Read the full article on The Guardian website.

Chief inspector’s concerns over Winchester prison

The Chief Inspector of Prisons in England and Wales, Nick Hardwick, found that HM Prison Winchester is overcrowded and has unacceptable levels of violence. 10% of prisoners reported that they developed a drug problem in jail.

Read the summary of his findings on The Guardian website here, or the full report here.

Grounding Techniques

by Masha Bennett www.practicalhappiness.co.uk

When we suffer with anxiety, have been shocked or traumatised, it is not uncommon for us to feel disconnected from our body or from reality (psychiatrists may call these states “depersonalisation” and “derealisation”).  We may feel numb, spaced out, distracted and generally “not with it”. It is a way our mind protects us from difficult feelings. However this disconnection or dissociation from our bodies can cause problems, as it numbs positive emotions as well as negative ones, and can also prevent any healing or therapy you undertake from working effectively. When we are ungrounded we are also more likely to suffer flashbacks to traumatic experiences.

The so-called grounding can be very important especially during stressful times, and helps us to reconnect our body and mind. It involves some very simple techniques that can help us feel calmer and safer. Grounding is also very useful to do in preparation for learning and practice of any form of relaxation, meditation or self-hypnosis. (If we are ungrounded when we attempt to relax, it is possible that the relaxation process itself may, paradoxically, provoke anxiety.)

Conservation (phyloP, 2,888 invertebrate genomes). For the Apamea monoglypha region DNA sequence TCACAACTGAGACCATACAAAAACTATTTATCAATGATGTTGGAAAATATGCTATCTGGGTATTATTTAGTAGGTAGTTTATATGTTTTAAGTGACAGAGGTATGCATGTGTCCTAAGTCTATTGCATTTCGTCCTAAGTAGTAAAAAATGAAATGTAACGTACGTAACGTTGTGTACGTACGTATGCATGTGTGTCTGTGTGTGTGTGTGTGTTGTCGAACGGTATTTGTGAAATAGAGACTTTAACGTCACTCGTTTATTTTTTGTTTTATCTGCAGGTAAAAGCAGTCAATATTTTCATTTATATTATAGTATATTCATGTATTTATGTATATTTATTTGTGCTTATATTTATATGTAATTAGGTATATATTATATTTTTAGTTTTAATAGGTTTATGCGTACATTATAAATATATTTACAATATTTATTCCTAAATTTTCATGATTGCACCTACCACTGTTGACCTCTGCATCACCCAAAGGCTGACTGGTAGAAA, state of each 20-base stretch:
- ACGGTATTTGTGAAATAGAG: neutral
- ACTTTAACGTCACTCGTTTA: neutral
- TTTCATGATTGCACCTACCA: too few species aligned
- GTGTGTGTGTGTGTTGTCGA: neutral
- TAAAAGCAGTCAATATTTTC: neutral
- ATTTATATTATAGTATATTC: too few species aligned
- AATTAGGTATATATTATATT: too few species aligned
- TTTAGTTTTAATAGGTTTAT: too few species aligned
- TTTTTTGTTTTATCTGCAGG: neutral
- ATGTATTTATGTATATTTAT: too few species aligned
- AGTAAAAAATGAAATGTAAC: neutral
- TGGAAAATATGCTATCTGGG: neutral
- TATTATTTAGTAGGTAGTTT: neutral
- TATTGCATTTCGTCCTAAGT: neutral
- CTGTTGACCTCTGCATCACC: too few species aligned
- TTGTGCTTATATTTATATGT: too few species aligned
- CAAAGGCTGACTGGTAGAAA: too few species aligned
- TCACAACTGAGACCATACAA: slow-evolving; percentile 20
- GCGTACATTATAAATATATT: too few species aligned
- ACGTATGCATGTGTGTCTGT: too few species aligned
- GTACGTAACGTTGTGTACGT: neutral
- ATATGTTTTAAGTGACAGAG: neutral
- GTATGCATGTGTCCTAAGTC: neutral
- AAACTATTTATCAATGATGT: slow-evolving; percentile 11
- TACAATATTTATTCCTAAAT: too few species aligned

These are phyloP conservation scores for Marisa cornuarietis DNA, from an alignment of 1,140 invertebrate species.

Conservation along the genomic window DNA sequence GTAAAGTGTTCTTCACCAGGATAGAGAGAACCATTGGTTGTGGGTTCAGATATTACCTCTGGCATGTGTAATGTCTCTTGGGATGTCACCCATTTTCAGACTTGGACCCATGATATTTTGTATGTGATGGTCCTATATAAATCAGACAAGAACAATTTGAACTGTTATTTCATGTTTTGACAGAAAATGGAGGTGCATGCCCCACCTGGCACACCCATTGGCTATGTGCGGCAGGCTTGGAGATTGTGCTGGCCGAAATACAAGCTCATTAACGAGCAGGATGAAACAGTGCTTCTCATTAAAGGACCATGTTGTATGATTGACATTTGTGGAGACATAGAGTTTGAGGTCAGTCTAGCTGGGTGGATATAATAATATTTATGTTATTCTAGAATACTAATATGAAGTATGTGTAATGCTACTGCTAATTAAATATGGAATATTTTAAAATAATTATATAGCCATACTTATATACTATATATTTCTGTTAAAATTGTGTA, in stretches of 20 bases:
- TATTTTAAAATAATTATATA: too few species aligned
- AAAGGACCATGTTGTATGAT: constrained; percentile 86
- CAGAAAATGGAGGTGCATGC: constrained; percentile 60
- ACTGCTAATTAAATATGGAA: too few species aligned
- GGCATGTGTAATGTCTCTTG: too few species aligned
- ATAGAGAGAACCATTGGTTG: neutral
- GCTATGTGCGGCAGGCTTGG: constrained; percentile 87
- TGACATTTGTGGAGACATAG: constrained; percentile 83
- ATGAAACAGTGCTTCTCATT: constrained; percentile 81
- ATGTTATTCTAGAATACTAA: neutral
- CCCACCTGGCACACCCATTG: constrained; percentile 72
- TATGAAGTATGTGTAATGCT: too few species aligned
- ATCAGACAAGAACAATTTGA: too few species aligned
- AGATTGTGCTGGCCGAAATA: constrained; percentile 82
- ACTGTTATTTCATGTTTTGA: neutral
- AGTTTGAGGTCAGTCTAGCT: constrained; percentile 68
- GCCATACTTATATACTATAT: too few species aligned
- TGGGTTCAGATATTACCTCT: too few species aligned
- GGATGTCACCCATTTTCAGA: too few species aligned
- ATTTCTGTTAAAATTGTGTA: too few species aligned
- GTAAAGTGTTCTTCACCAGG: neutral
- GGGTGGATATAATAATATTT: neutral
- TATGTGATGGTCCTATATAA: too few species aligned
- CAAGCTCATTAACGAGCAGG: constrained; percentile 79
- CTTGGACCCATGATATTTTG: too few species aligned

Photo by gubgib atwww.freedigitalphotos.net

Photo by gubgib atwww.freedigitalphotos.net

To put it simply, grounding refers to our sense of connection with the ground (the earth or the floor) – with our physical environment.

The basic principles of grounding are straightforward – it is about paying attention to the sensations of your body being physically connected to the ground, floor, chair or any other surface you are in contact with. For example:

  • Feeling your feet standing firmly on the floor
  • Feeling the weight of your body in the seat
  • Feeling your back against the chair
  • Feeling your elbows on the armrest.

That’s it! When practising grounding, you will probably notice that your attention drifts from the physical sensations of your feet on the floor and your body in the chair to something else – e.g. everyday thoughts or worries, and that’s completely normal. When you notice that just gently bring your attention to the physical sensations of connecting with your environment again.

Touching and holding objects with your hands also has a gentle grounding effect – hugging a pillow or a soft toy, touching wood or metal and noticing their temperature and texture, focusing on the feel of fabric of your clothes or bedding – all can help to practise being in the “here and now”.

If you get a chance to try grounding outdoors, that is even better – when we can feel the ground or the grass with our bare feet, we re-connect with the Earth naturally. Hold a handful of soil, touch (or even hug) a tree, feel a leaf or a twig with your fingers.